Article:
Atheism and the Imagination

Einstein was famous for his “thought experiments.” He worked his way into radical new insights, not through careful research in a laboratory, but through careful work in the imagination. The same is true for almost all work in cosmology. You cannot simply observe the data generated from particle experiments and announce a conclusion. What is required is a work of imagination to describe a universe in which what has been observed makes…

We Are Not Here to Help

My writings are sometimes treated as though I’m offering some new insight. That only tells me that the reader has only just begun to read. I pray God never to be original in my thoughts, for I long for nothing other than the Tradition. At best, I simply bring the Tradition back into the conversation again and again. I offer here a short passage from Fr. Alexander Schmemann’s For the Life of…

Excuse Me, You Are Not Rational

Words have a way of getting hijacked. Language refuses to stay unchanged and the result can be confusion, particularly when language is compared across the centuries. A common sentiment, written in one century, can be taken to mean something completely different in another. Such is the case with the word “rational.” The word was hijacked around the 18th century and has become a chief accomplice in the misdoings of the Modern Project.…

Human Tradition in a Modern World

Strange women lying in ponds distributing swords is no basis for a system of government. Supreme executive power derives from a mandate from the masses, not from some farcical aquatic ceremony.  – Monty Python and the Holy Grail The comic genius of Monty Python often shows it face when interjecting the present into the past. The charming Arthurian legend of the transmission of Excalibur from the Lady of the Lake is demolished with the…

The Poetry of God

Whoever wants to become a Christian must first become a poet. – St. Pophyrios of Kavsokalyvia St. Porphyrios made this statement in the context of love and suffering: That’s what it is! You must suffer. You must love and suffer–suffer for the one you love. Love makes effort for the loved one. She runs all through the night; she stays awake; she stains her feet with blood in order to meet her beloved.…

A Gifted Existence

You cannot give thanks for what has not been given to you. This simple maxim goes to the heart of the Christian life. If I steal your money and burn down your house, I cannot offer thanks for what I have done. It was not given to me from God. Anything that is not a gift has the nature of sin. I can give thanks to God that He meets me in…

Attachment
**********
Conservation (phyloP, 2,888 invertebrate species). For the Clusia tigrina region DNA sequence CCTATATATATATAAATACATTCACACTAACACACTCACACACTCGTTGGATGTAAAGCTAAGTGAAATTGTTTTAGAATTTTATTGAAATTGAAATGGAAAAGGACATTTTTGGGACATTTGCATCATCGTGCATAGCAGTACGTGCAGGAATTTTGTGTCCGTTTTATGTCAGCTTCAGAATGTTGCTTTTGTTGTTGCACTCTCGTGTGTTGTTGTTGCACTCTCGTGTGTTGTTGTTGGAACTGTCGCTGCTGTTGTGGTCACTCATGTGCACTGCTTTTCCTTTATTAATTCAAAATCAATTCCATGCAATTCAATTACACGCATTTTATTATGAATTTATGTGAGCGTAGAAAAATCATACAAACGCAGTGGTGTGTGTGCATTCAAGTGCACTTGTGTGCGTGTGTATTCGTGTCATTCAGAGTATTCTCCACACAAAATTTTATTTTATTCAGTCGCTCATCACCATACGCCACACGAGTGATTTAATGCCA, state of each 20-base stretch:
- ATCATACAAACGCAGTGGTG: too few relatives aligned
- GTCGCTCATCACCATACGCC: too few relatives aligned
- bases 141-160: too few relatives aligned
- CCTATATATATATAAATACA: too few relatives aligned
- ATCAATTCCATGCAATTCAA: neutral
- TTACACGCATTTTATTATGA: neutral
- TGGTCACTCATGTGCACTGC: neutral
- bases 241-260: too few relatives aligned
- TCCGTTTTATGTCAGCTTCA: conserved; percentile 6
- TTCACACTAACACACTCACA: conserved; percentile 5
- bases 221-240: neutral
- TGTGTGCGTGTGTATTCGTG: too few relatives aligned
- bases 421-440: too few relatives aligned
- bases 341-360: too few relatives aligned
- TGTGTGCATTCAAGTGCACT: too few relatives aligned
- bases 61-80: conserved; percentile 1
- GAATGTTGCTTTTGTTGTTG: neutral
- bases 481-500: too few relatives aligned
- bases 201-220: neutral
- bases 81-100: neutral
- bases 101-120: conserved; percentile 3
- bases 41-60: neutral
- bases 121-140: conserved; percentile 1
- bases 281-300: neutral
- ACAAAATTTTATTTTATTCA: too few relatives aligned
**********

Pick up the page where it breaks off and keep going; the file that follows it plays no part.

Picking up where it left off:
Understanding Evil and Doing Good

The Fathers commonly spoke of three things together: Truth, Beauty, and Goodness. The three are related. And it is necessary to understand these three in order to understand the nature of evil – both why it is evil and how it behaves. The root of Truth, Beauty and Goodness in the Fathers is Being and Existence. God alone has true Being and all things exist and have their being as a gift…

The Priest’s Wife

It is hard to explain to the non-Orthodox the position and role of a priest’s wife. As a convert priest, my family life extends to both Protestant and Orthodox experience.  I have been married for 40 years and ordained for 35 of those years. I cannot imagine my life or my ministry without my wife.  Despite the experience of married priests, the canons of the Church in the West began to insist…

Unecumenism – The Saving Union

My recent articles on the Church drew attention to the topic of union and its importance within the life of the Church – indeed, it is the life of the Church. Orthodox theology, when rightly considered, has a “seamless” quality: everything fits and one thing enlightens another. Perhaps the single most important thread in this seamless quality can be summed up in the term union. The word for union (ἕνωσις) does not actually…

Unecumenism and the Sins of All

The concept of the One Church shifted during the Reformation. I offer a case in point as well as a reflection on how it changes our current understanding. The old Anglican Book of Common Prayer offers one of the early examples of a subtle shift in Christian thinking and speech. In the Thanksgiving after Communion we read: Almighty and everliving God, we most heartily thank thee for that thou dost feed us, in…